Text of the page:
Asks AI-Curious Customers to First Invest in an Ethical Groundwork

B. Shimmin

Summary Bullets:

• There has been a significant rush among technology providers to make artificial intelligence (AI) a self-service endeavor, to make it available to the broadest possible swath of business users.

• But in so doing, companies are creating unanticipated legal exposure for AI practitioners unprepared to protect AI from human bias. has added a new AI learning module to its Trailhead developer education platform with an interesting twist. Rather than teach developers how to build AI outcomes most efficiently, the company’s newest educational module asks that practitioners slow down and focus on creating ethically informed AI solutions.

The new Trailhead educational module entitled, “Responsible Creation of Artificial Intelligence,” calls attention to an often overlooked threat from AI, namely unwitting human biases and intentional human prejudices.

Within these new training materials, calls on Einstein developers to adopt its own set of core values of “trust, customer success, innovation, and equality.” The company goes so far as to suggest that developers who fail to adhere to these standards in creating AI algorithms may find themselves in breach of its acceptable use policy.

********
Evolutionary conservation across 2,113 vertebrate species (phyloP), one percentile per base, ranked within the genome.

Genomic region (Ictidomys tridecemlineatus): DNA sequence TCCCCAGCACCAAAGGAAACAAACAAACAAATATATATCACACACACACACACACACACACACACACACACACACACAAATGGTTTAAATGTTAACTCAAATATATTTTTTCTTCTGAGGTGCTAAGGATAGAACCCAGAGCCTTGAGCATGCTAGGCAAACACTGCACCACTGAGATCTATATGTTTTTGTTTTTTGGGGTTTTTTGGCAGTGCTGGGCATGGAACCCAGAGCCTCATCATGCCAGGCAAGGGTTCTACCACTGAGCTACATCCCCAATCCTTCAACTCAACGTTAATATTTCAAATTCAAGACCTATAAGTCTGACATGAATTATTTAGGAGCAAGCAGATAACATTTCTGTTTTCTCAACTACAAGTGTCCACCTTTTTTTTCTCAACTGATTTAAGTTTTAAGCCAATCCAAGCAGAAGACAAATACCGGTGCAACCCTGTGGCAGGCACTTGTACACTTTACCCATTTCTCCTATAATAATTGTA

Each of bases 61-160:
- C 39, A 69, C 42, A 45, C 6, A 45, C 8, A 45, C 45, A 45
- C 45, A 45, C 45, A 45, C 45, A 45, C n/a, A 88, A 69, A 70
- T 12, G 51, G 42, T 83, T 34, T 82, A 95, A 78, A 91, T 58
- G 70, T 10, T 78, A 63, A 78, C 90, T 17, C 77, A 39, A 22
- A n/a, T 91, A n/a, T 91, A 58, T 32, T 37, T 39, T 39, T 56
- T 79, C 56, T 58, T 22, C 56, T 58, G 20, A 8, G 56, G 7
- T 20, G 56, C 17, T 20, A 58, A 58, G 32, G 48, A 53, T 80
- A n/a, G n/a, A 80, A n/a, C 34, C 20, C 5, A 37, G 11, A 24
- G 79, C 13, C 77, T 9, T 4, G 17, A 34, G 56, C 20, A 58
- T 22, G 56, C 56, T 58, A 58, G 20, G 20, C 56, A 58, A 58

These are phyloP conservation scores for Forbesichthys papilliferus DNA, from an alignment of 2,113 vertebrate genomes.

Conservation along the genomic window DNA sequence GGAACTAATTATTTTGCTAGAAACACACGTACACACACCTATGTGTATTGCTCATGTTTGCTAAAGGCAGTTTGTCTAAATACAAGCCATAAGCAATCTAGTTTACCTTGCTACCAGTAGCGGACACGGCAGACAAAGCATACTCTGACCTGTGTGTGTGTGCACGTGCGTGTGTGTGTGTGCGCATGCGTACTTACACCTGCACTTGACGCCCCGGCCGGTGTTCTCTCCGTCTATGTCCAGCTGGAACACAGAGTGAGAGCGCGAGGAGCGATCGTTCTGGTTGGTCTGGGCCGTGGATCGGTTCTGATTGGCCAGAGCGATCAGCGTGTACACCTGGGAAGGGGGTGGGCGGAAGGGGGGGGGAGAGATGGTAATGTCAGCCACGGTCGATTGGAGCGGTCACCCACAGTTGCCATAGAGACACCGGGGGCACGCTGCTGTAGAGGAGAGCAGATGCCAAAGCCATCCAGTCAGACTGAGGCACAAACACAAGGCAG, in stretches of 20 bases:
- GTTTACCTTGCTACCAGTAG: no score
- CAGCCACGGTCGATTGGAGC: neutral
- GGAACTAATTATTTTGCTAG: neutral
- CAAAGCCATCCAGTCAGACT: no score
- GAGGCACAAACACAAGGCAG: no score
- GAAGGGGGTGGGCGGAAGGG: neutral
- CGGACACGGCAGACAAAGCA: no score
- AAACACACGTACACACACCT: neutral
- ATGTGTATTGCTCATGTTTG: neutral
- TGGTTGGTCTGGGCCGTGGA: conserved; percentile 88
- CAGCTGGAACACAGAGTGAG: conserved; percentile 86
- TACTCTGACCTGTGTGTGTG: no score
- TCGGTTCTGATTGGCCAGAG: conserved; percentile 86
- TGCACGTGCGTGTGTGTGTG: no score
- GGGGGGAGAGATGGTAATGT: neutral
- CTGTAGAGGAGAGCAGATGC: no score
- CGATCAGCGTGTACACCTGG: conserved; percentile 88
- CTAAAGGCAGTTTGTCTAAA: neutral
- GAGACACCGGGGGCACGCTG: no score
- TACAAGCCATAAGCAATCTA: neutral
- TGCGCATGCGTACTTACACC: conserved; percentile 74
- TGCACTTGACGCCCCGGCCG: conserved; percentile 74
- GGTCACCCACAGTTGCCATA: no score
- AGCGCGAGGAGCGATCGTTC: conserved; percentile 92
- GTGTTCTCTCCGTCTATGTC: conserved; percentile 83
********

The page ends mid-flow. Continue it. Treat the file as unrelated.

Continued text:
Why is referencing an acceptable use policy in conjunction with the ethical use of AI? Surely companies not engaged in outright nefarious endeavors would steer clear of anything overtly illegal in building AI outcomes. Certainly legislative controls such as GDPR and the California Consumer Privacy Act (CCPA) are very clear about what constitutes an unlawful use of consumer data. Companies need only adhere to such policies to avoid potential litigation or censure, right?

Not necessarily, because human biases and prejudices can find their way into any AI-informed solution without detection. Throughout the lifecycle of a given AI solution, from data collection to ongoing maintenance, subtle but hugely impactful notions of partiality can find their way in, thereafter altering the decisions made by both humans and AI automated routines.
Continue reading “ Asks AI-Curious Customers to First Invest in an Ethical Groundwork”